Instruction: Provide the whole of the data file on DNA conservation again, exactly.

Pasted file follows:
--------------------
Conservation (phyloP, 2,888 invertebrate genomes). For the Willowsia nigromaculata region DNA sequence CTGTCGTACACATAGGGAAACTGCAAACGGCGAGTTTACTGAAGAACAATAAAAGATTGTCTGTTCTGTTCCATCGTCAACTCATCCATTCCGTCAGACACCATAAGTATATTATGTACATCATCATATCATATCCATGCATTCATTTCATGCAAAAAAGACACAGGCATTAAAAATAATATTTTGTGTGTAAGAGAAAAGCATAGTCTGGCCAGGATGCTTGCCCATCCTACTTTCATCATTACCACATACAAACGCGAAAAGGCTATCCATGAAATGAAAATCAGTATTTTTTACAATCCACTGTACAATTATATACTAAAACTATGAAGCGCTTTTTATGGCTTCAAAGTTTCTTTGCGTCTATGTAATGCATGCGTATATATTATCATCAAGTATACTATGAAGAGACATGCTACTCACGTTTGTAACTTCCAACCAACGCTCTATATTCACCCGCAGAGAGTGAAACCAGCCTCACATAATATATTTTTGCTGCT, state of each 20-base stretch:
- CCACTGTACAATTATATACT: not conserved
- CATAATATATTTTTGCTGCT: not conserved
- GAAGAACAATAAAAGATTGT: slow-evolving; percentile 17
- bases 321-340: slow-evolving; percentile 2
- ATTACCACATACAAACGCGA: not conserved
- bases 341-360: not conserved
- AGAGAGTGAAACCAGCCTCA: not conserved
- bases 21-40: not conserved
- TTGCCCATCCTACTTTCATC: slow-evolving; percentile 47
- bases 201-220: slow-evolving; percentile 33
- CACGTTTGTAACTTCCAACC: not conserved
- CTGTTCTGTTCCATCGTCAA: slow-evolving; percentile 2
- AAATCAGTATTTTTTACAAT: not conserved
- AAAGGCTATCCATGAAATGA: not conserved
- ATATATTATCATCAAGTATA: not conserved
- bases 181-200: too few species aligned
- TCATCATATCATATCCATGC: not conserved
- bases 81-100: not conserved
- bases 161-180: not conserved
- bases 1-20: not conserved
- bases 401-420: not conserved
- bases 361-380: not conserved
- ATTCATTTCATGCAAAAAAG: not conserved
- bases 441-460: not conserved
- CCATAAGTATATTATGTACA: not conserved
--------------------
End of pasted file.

Conservation (phyloP, 2,888 invertebrate genomes). For the Willowsia nigromaculata region DNA sequence CTGTCGTACACATAGGGAAACTGCAAACGGCGAGTTTACTGAAGAACAATAAAAGATTGTCTGTTCTGTTCCATCGTCAACTCATCCATTCCGTCAGACACCATAAGTATATTATGTACATCATCATATCATATCCATGCATTCATTTCATGCAAAAAAGACACAGGCATTAAAAATAATATTTTGTGTGTAAGAGAAAAGCATAGTCTGGCCAGGATGCTTGCCCATCCTACTTTCATCATTACCACATACAAACGCGAAAAGGCTATCCATGAAATGAAAATCAGTATTTTTTACAATCCACTGTACAATTATATACTAAAACTATGAAGCGCTTTTTATGGCTTCAAAGTTTCTTTGCGTCTATGTAATGCATGCGTATATATTATCATCAAGTATACTATGAAGAGACATGCTACTCACGTTTGTAACTTCCAACCAACGCTCTATATTCACCCGCAGAGAGTGAAACCAGCCTCACATAATATATTTTTGCTGCT, state of each 20-base stretch:
- CCACTGTACAATTATATACT: not conserved
- CATAATATATTTTTGCTGCT: not conserved
- GAAGAACAATAAAAGATTGT: slow-evolving; percentile 17
- bases 321-340: slow-evolving; percentile 2
- ATTACCACATACAAACGCGA: not conserved
- bases 341-360: not conserved
- AGAGAGTGAAACCAGCCTCA: not conserved
- bases 21-40: not conserved
- TTGCCCATCCTACTTTCATC: slow-evolving; percentile 47
- bases 201-220: slow-evolving; percentile 33
- CACGTTTGTAACTTCCAACC: not conserved
- CTGTTCTGTTCCATCGTCAA: slow-evolving; percentile 2
- AAATCAGTATTTTTTACAAT: not conserved
- AAAGGCTATCCATGAAATGA: not conserved
- ATATATTATCATCAAGTATA: not conserved
- bases 181-200: too few species aligned
- TCATCATATCATATCCATGC: not conserved
- bases 81-100: not conserved
- bases 161-180: not conserved
- bases 1-20: not conserved
- bases 401-420: not conserved
- bases 361-380: not conserved
- ATTCATTTCATGCAAAAAAG: not conserved
- bases 441-460: not conserved
- CCATAAGTATATTATGTACA: not conserved